Even before the disastrous first trailer necessitated a full re-rendering of the title character, the idea of a Sonic the Hedgehog feature film seemed bizarre. While the long-running Sega flagship series has a legion of rabid (and randy) followers, it’s not exactly ripe for live-action filmdom.

In the ’90s, the game spawned two animated series; one tried to be a gritty sci-fi story, while the other was zany to the point of irritation. So what could Paramount possibly do with Sonic for a movie? They smartly cast Jim Carrey as Robotnik, is what they did. Without him, this movie is nothing.

The problem with adapting a video game to the screen is maintaining the pillars of what makes people like the source, while also making it work for people who’ve never played it before. And really, despite colorful characters and frenetic gameplay, what most people know of Sonic the Hedgehog is a little critter runs real fast and grabs rings. Hardly enough to hang a whole movie on. And, largely, they don’t.

Jeff Fowler’s movie finds Sonic (voiced by Ben Schwartz) living in secret on Earth. He has fled his own planet/dimension/CGI animal area because he’s got fast powers and evil badgers want them. He ends up in Green Hills, MT, where strives for a friendship with the sheriff, Tom (James Marsden), and his wife Maddie (Tika Sumpter). After accidentally running too fast, Sonic causes a massive power outage, drawing the attention of the government. Specifically, the shady, angry, and self-aggrandizing genius Dr. Robotnik (Carrey) and his unending army of high-tech drones.

Sonic the Hedgehog with a drone bomb on his head.

Paramount Pictures

Tom, a basically good guy who longs for big city coppin’, agrees to take Sonic to San Francisco to retrieve the bag of rings he needs to find a new home. It’s not the most enticing of MacGuffins; they have to do a bit of back-bending to explain why Sonic doesn’t just run real fast to San Francisco. The road movie aspect is nothing we haven’t seen before whenever a friendly alien needs to go somewhere and a human has to escort them. The alien is lonely, the human wants excitement. Oh, I hope they become friends and learn a bit about themselves along the way.

It has to be said, Marsden is incredibly likable in this role and surprisingly plays off of a digital blue fur ball very well. There’s a strange subplot where Maddie’s sister (Natasha Rothwell) hates Tom and wants Maddie to leave him. Not really sure why; they’re a very loving and supportive couple. It smacks of an earlier version of the movie where Tom was probably not a nice guy, or more selfish. And this really leads to the movie’s biggest problem.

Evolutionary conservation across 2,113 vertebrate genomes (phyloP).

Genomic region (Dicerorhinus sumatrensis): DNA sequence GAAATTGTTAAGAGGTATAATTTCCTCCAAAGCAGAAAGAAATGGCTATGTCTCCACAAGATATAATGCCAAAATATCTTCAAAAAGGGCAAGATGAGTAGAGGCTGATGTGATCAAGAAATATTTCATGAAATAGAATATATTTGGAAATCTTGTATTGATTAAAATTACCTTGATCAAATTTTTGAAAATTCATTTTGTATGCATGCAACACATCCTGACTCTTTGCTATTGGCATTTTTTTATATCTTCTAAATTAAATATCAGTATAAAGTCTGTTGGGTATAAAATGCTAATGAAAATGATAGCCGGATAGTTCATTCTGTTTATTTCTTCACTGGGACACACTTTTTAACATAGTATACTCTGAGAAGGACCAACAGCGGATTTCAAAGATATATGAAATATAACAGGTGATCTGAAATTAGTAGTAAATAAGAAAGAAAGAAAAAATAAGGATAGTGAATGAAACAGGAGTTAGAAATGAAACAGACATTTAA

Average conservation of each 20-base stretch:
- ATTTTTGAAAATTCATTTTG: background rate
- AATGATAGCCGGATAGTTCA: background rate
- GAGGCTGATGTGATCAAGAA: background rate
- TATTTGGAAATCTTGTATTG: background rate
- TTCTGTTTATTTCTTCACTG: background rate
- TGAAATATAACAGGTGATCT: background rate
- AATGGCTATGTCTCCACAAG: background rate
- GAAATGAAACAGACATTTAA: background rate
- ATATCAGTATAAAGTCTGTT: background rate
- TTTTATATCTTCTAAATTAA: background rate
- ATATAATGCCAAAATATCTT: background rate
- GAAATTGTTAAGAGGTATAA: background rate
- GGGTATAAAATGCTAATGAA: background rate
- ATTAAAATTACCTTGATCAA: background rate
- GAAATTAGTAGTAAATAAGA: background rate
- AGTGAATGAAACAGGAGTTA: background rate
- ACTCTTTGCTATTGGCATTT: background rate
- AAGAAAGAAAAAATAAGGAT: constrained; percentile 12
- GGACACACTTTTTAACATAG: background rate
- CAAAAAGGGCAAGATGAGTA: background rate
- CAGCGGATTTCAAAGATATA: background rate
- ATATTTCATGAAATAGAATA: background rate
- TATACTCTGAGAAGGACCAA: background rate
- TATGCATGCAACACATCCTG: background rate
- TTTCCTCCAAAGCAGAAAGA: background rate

Paramount Pictures

It’s painfully obvious that a lot of this movie was rewritten, re-shot, and reedited. A large portion of Adam Pally’s role as Tom’s deputy sees him alone in a room, talking on a phone. “We need more humor; have Adam say weird stuff” seems to have been the remit. And what’s even more obvious is that when they couldn’t reshoot the scene entirely, they had Schwartz spout some cringey pop culture reference. Hey, they’re redoing the hedgehog anyway; why not make him say funnier stuff? Oh, and Sonic flosses twice. Not his teeth; the dance. And there’s Olive Garden product placement. Also twice.

But (and this is a pretty big “but”) Jim Carrey is giving an all-caps JIM CARREY PERFORMANCE. This is manic Carrey energy we haven’t seen in decades; it reminded me a lot of an angrier, less giggly version of his Riddler from Batman Forever. And I mean that very much in the complimentary. He lends the movie some legitimate humor and a weird amount of gravitas. It might sound strange to say that a movie released in 2020 is at its best when it feels like it’s from the mid-90s, but this is Sonic the Hedgehog we’re talking about.

Paramount Pictures

Ultimately, the Sonic the Hedgehog movie isn’t as bad as I expected. Carrey is astonishingly good, and really most of the humans in the movie are enjoyable. But when the movie is about (and called) Sonic the Hedgehog, you’d hope that Sonic himself would be, at the very least, fun to watch. Ben Schwartz is one of the funniest, most likable comedians working today and it’s a felony that they made me wish he’d stop talking forever. Kids might enjoy this, and they’re the target audience, but parents are going to have to go to their own mental Mushroom Zone to not lose their minds.

2.5 out of 5

Featured Image: Paramount Pictures

Kyle Anderson is the Senior Editor for Nerdist. You can find his film and TV reviews here! Follow him on Twitter!